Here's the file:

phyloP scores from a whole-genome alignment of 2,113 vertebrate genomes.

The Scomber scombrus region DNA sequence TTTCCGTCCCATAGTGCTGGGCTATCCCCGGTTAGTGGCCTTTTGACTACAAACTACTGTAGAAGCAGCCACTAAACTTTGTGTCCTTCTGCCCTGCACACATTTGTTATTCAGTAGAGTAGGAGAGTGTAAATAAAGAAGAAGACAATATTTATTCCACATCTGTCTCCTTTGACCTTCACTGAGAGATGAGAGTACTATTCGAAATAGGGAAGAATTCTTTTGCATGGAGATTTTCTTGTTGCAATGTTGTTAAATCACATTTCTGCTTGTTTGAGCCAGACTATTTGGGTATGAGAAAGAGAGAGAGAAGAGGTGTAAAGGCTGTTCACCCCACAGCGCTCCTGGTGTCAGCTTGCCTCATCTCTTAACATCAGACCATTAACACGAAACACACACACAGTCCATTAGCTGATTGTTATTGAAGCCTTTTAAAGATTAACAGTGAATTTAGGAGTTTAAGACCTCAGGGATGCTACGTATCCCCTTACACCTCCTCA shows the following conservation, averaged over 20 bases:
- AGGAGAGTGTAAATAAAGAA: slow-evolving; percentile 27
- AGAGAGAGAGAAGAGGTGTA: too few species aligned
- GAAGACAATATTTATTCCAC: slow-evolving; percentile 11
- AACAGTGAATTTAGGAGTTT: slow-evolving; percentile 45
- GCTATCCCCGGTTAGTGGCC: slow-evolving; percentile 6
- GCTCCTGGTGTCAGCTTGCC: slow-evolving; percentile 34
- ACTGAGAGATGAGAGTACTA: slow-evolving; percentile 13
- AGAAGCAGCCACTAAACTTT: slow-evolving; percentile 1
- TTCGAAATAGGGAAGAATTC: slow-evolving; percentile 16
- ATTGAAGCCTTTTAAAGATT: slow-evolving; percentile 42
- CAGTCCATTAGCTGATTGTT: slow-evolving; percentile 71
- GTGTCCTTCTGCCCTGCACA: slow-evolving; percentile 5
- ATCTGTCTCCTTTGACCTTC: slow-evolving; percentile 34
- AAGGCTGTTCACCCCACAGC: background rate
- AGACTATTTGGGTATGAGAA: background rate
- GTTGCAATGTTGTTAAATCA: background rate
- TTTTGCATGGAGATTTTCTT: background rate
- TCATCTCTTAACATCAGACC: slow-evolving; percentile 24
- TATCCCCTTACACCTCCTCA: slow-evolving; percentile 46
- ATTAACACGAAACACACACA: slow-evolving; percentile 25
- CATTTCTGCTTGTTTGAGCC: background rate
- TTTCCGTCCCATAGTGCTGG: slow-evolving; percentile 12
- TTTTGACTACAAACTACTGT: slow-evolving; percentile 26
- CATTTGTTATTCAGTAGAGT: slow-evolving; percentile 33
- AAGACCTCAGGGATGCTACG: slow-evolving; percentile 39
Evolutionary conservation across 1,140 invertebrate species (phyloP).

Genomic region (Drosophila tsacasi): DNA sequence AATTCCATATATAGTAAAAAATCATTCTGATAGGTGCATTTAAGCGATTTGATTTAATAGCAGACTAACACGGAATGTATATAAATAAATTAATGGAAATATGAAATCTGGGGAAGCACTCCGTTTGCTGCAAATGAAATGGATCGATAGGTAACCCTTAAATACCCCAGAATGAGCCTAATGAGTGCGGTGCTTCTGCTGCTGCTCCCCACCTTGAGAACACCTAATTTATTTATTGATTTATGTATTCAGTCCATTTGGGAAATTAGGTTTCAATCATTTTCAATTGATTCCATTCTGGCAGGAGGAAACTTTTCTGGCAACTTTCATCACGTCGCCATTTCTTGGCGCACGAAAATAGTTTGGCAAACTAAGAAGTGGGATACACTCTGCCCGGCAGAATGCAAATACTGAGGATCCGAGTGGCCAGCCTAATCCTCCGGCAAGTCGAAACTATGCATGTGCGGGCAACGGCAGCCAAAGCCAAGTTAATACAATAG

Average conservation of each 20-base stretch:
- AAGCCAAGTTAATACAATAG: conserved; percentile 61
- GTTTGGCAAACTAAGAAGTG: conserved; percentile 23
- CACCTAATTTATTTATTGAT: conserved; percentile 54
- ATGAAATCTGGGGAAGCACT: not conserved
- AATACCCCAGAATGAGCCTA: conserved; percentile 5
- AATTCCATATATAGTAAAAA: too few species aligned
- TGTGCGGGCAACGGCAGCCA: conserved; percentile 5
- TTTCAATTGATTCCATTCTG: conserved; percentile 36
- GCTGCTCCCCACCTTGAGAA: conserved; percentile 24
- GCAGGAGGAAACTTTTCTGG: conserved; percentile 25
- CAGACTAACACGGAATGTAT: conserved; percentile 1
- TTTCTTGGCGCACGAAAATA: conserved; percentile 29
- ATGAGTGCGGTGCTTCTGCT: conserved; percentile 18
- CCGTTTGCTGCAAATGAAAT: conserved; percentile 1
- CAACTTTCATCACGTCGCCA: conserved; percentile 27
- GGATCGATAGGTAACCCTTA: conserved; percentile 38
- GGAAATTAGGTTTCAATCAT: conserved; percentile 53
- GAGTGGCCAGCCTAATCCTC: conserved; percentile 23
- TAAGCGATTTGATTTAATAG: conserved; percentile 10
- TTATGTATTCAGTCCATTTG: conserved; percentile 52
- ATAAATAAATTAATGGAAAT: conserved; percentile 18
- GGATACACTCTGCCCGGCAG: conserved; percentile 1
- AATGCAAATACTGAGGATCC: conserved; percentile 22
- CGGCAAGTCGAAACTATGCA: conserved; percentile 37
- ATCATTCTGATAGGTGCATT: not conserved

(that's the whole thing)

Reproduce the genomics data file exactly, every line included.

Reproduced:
phyloP scores from a whole-genome alignment of 2,113 vertebrate genomes.

The Scomber scombrus region DNA sequence TTTCCGTCCCATAGTGCTGGGCTATCCCCGGTTAGTGGCCTTTTGACTACAAACTACTGTAGAAGCAGCCACTAAACTTTGTGTCCTTCTGCCCTGCACACATTTGTTATTCAGTAGAGTAGGAGAGTGTAAATAAAGAAGAAGACAATATTTATTCCACATCTGTCTCCTTTGACCTTCACTGAGAGATGAGAGTACTATTCGAAATAGGGAAGAATTCTTTTGCATGGAGATTTTCTTGTTGCAATGTTGTTAAATCACATTTCTGCTTGTTTGAGCCAGACTATTTGGGTATGAGAAAGAGAGAGAGAAGAGGTGTAAAGGCTGTTCACCCCACAGCGCTCCTGGTGTCAGCTTGCCTCATCTCTTAACATCAGACCATTAACACGAAACACACACACAGTCCATTAGCTGATTGTTATTGAAGCCTTTTAAAGATTAACAGTGAATTTAGGAGTTTAAGACCTCAGGGATGCTACGTATCCCCTTACACCTCCTCA shows the following conservation, averaged over 20 bases:
- AGGAGAGTGTAAATAAAGAA: slow-evolving; percentile 27
- AGAGAGAGAGAAGAGGTGTA: too few species aligned
- GAAGACAATATTTATTCCAC: slow-evolving; percentile 11
- AACAGTGAATTTAGGAGTTT: slow-evolving; percentile 45
- GCTATCCCCGGTTAGTGGCC: slow-evolving; percentile 6
- GCTCCTGGTGTCAGCTTGCC: slow-evolving; percentile 34
- ACTGAGAGATGAGAGTACTA: slow-evolving; percentile 13
- AGAAGCAGCCACTAAACTTT: slow-evolving; percentile 1
- TTCGAAATAGGGAAGAATTC: slow-evolving; percentile 16
- ATTGAAGCCTTTTAAAGATT: slow-evolving; percentile 42
- CAGTCCATTAGCTGATTGTT: slow-evolving; percentile 71
- GTGTCCTTCTGCCCTGCACA: slow-evolving; percentile 5
- ATCTGTCTCCTTTGACCTTC: slow-evolving; percentile 34
- AAGGCTGTTCACCCCACAGC: background rate
- AGACTATTTGGGTATGAGAA: background rate
- GTTGCAATGTTGTTAAATCA: background rate
- TTTTGCATGGAGATTTTCTT: background rate
- TCATCTCTTAACATCAGACC: slow-evolving; percentile 24
- TATCCCCTTACACCTCCTCA: slow-evolving; percentile 46
- ATTAACACGAAACACACACA: slow-evolving; percentile 25
- CATTTCTGCTTGTTTGAGCC: background rate
- TTTCCGTCCCATAGTGCTGG: slow-evolving; percentile 12
- TTTTGACTACAAACTACTGT: slow-evolving; percentile 26
- CATTTGTTATTCAGTAGAGT: slow-evolving; percentile 33
- AAGACCTCAGGGATGCTACG: slow-evolving; percentile 39
Evolutionary conservation across 1,140 invertebrate species (phyloP).

Genomic region (Drosophila tsacasi): DNA sequence AATTCCATATATAGTAAAAAATCATTCTGATAGGTGCATTTAAGCGATTTGATTTAATAGCAGACTAACACGGAATGTATATAAATAAATTAATGGAAATATGAAATCTGGGGAAGCACTCCGTTTGCTGCAAATGAAATGGATCGATAGGTAACCCTTAAATACCCCAGAATGAGCCTAATGAGTGCGGTGCTTCTGCTGCTGCTCCCCACCTTGAGAACACCTAATTTATTTATTGATTTATGTATTCAGTCCATTTGGGAAATTAGGTTTCAATCATTTTCAATTGATTCCATTCTGGCAGGAGGAAACTTTTCTGGCAACTTTCATCACGTCGCCATTTCTTGGCGCACGAAAATAGTTTGGCAAACTAAGAAGTGGGATACACTCTGCCCGGCAGAATGCAAATACTGAGGATCCGAGTGGCCAGCCTAATCCTCCGGCAAGTCGAAACTATGCATGTGCGGGCAACGGCAGCCAAAGCCAAGTTAATACAATAG

Average conservation of each 20-base stretch:
- AAGCCAAGTTAATACAATAG: conserved; percentile 61
- GTTTGGCAAACTAAGAAGTG: conserved; percentile 23
- CACCTAATTTATTTATTGAT: conserved; percentile 54
- ATGAAATCTGGGGAAGCACT: not conserved
- AATACCCCAGAATGAGCCTA: conserved; percentile 5
- AATTCCATATATAGTAAAAA: too few species aligned
- TGTGCGGGCAACGGCAGCCA: conserved; percentile 5
- TTTCAATTGATTCCATTCTG: conserved; percentile 36
- GCTGCTCCCCACCTTGAGAA: conserved; percentile 24
- GCAGGAGGAAACTTTTCTGG: conserved; percentile 25
- CAGACTAACACGGAATGTAT: conserved; percentile 1
- TTTCTTGGCGCACGAAAATA: conserved; percentile 29
- ATGAGTGCGGTGCTTCTGCT: conserved; percentile 18
- CCGTTTGCTGCAAATGAAAT: conserved; percentile 1
- CAACTTTCATCACGTCGCCA: conserved; percentile 27
- GGATCGATAGGTAACCCTTA: conserved; percentile 38
- GGAAATTAGGTTTCAATCAT: conserved; percentile 53
- GAGTGGCCAGCCTAATCCTC: conserved; percentile 23
- TAAGCGATTTGATTTAATAG: conserved; percentile 10
- TTATGTATTCAGTCCATTTG: conserved; percentile 52
- ATAAATAAATTAATGGAAAT: conserved; percentile 18
- GGATACACTCTGCCCGGCAG: conserved; percentile 1
- AATGCAAATACTGAGGATCC: conserved; percentile 22
- CGGCAAGTCGAAACTATGCA: conserved; percentile 37
- ATCATTCTGATAGGTGCATT: not conserved